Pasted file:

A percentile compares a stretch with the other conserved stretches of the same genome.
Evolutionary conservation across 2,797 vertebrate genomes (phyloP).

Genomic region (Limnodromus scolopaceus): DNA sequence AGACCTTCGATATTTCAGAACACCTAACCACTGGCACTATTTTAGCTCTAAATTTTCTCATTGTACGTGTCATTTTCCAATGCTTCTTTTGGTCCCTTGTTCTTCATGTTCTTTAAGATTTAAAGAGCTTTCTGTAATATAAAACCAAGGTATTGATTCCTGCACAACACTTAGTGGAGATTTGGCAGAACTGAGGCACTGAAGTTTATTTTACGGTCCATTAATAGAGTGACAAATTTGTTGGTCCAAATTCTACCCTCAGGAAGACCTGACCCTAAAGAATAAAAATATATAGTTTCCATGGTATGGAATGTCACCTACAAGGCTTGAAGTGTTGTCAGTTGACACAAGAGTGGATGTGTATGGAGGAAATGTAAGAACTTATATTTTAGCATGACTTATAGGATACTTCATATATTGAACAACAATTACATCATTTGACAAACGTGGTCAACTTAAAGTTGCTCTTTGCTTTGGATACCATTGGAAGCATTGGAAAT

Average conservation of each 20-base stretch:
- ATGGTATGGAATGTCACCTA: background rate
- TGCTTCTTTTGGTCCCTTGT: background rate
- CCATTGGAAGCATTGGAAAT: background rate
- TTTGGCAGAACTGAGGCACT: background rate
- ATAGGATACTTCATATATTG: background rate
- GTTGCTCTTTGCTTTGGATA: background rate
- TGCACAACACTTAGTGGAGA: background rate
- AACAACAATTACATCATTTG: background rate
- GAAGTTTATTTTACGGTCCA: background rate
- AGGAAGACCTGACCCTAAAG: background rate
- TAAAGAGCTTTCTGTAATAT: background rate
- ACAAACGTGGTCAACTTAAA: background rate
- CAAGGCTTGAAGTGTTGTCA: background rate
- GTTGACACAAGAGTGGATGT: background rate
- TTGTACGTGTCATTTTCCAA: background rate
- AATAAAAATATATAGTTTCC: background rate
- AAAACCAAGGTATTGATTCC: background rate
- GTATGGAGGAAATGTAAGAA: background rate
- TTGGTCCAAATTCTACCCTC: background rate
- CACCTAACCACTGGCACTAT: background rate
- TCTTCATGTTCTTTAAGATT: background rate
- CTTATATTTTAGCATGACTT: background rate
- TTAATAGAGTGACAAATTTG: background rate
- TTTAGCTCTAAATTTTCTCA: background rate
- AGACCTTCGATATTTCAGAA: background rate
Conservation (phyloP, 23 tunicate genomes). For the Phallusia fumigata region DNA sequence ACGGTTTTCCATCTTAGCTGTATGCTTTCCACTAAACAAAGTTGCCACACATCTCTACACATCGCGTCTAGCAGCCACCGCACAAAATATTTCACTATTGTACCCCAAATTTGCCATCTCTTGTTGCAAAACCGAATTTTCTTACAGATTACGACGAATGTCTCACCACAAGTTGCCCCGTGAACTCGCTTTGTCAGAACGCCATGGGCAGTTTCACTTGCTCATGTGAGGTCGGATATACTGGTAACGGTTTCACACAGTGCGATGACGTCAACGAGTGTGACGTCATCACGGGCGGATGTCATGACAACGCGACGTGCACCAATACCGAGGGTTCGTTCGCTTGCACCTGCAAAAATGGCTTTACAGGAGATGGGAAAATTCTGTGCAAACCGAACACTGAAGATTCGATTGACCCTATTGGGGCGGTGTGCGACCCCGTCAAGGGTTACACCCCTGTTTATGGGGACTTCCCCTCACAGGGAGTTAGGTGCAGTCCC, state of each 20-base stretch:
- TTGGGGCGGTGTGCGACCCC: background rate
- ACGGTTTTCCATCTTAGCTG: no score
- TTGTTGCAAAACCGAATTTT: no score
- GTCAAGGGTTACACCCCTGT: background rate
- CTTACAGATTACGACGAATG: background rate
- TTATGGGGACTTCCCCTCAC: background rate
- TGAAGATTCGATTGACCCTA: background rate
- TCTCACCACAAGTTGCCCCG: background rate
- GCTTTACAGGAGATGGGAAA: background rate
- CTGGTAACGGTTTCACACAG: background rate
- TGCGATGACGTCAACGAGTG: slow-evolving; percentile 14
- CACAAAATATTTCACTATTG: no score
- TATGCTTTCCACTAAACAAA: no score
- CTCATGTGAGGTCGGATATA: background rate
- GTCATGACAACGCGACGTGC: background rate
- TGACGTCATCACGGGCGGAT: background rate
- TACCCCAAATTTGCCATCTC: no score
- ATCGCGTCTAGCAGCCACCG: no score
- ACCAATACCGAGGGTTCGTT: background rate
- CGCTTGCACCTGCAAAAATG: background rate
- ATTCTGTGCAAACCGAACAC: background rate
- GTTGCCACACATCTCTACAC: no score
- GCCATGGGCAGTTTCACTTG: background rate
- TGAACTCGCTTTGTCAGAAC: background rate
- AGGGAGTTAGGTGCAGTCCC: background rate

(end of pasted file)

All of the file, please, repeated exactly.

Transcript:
A percentile compares a stretch with the other conserved stretches of the same genome.
Evolutionary conservation across 2,797 vertebrate genomes (phyloP).

Genomic region (Limnodromus scolopaceus): DNA sequence AGACCTTCGATATTTCAGAACACCTAACCACTGGCACTATTTTAGCTCTAAATTTTCTCATTGTACGTGTCATTTTCCAATGCTTCTTTTGGTCCCTTGTTCTTCATGTTCTTTAAGATTTAAAGAGCTTTCTGTAATATAAAACCAAGGTATTGATTCCTGCACAACACTTAGTGGAGATTTGGCAGAACTGAGGCACTGAAGTTTATTTTACGGTCCATTAATAGAGTGACAAATTTGTTGGTCCAAATTCTACCCTCAGGAAGACCTGACCCTAAAGAATAAAAATATATAGTTTCCATGGTATGGAATGTCACCTACAAGGCTTGAAGTGTTGTCAGTTGACACAAGAGTGGATGTGTATGGAGGAAATGTAAGAACTTATATTTTAGCATGACTTATAGGATACTTCATATATTGAACAACAATTACATCATTTGACAAACGTGGTCAACTTAAAGTTGCTCTTTGCTTTGGATACCATTGGAAGCATTGGAAAT

Average conservation of each 20-base stretch:
- ATGGTATGGAATGTCACCTA: background rate
- TGCTTCTTTTGGTCCCTTGT: background rate
- CCATTGGAAGCATTGGAAAT: background rate
- TTTGGCAGAACTGAGGCACT: background rate
- ATAGGATACTTCATATATTG: background rate
- GTTGCTCTTTGCTTTGGATA: background rate
- TGCACAACACTTAGTGGAGA: background rate
- AACAACAATTACATCATTTG: background rate
- GAAGTTTATTTTACGGTCCA: background rate
- AGGAAGACCTGACCCTAAAG: background rate
- TAAAGAGCTTTCTGTAATAT: background rate
- ACAAACGTGGTCAACTTAAA: background rate
- CAAGGCTTGAAGTGTTGTCA: background rate
- GTTGACACAAGAGTGGATGT: background rate
- TTGTACGTGTCATTTTCCAA: background rate
- AATAAAAATATATAGTTTCC: background rate
- AAAACCAAGGTATTGATTCC: background rate
- GTATGGAGGAAATGTAAGAA: background rate
- TTGGTCCAAATTCTACCCTC: background rate
- CACCTAACCACTGGCACTAT: background rate
- TCTTCATGTTCTTTAAGATT: background rate
- CTTATATTTTAGCATGACTT: background rate
- TTAATAGAGTGACAAATTTG: background rate
- TTTAGCTCTAAATTTTCTCA: background rate
- AGACCTTCGATATTTCAGAA: background rate
Conservation (phyloP, 23 tunicate genomes). For the Phallusia fumigata region DNA sequence ACGGTTTTCCATCTTAGCTGTATGCTTTCCACTAAACAAAGTTGCCACACATCTCTACACATCGCGTCTAGCAGCCACCGCACAAAATATTTCACTATTGTACCCCAAATTTGCCATCTCTTGTTGCAAAACCGAATTTTCTTACAGATTACGACGAATGTCTCACCACAAGTTGCCCCGTGAACTCGCTTTGTCAGAACGCCATGGGCAGTTTCACTTGCTCATGTGAGGTCGGATATACTGGTAACGGTTTCACACAGTGCGATGACGTCAACGAGTGTGACGTCATCACGGGCGGATGTCATGACAACGCGACGTGCACCAATACCGAGGGTTCGTTCGCTTGCACCTGCAAAAATGGCTTTACAGGAGATGGGAAAATTCTGTGCAAACCGAACACTGAAGATTCGATTGACCCTATTGGGGCGGTGTGCGACCCCGTCAAGGGTTACACCCCTGTTTATGGGGACTTCCCCTCACAGGGAGTTAGGTGCAGTCCC, state of each 20-base stretch:
- TTGGGGCGGTGTGCGACCCC: background rate
- ACGGTTTTCCATCTTAGCTG: no score
- TTGTTGCAAAACCGAATTTT: no score
- GTCAAGGGTTACACCCCTGT: background rate
- CTTACAGATTACGACGAATG: background rate
- TTATGGGGACTTCCCCTCAC: background rate
- TGAAGATTCGATTGACCCTA: background rate
- TCTCACCACAAGTTGCCCCG: background rate
- GCTTTACAGGAGATGGGAAA: background rate
- CTGGTAACGGTTTCACACAG: background rate
- TGCGATGACGTCAACGAGTG: slow-evolving; percentile 14
- CACAAAATATTTCACTATTG: no score
- TATGCTTTCCACTAAACAAA: no score
- CTCATGTGAGGTCGGATATA: background rate
- GTCATGACAACGCGACGTGC: background rate
- TGACGTCATCACGGGCGGAT: background rate
- TACCCCAAATTTGCCATCTC: no score
- ATCGCGTCTAGCAGCCACCG: no score
- ACCAATACCGAGGGTTCGTT: background rate
- CGCTTGCACCTGCAAAAATG: background rate
- ATTCTGTGCAAACCGAACAC: background rate
- GTTGCCACACATCTCTACAC: no score
- GCCATGGGCAGTTTCACTTG: background rate
- TGAACTCGCTTTGTCAGAAC: background rate
- AGGGAGTTAGGTGCAGTCCC: background rate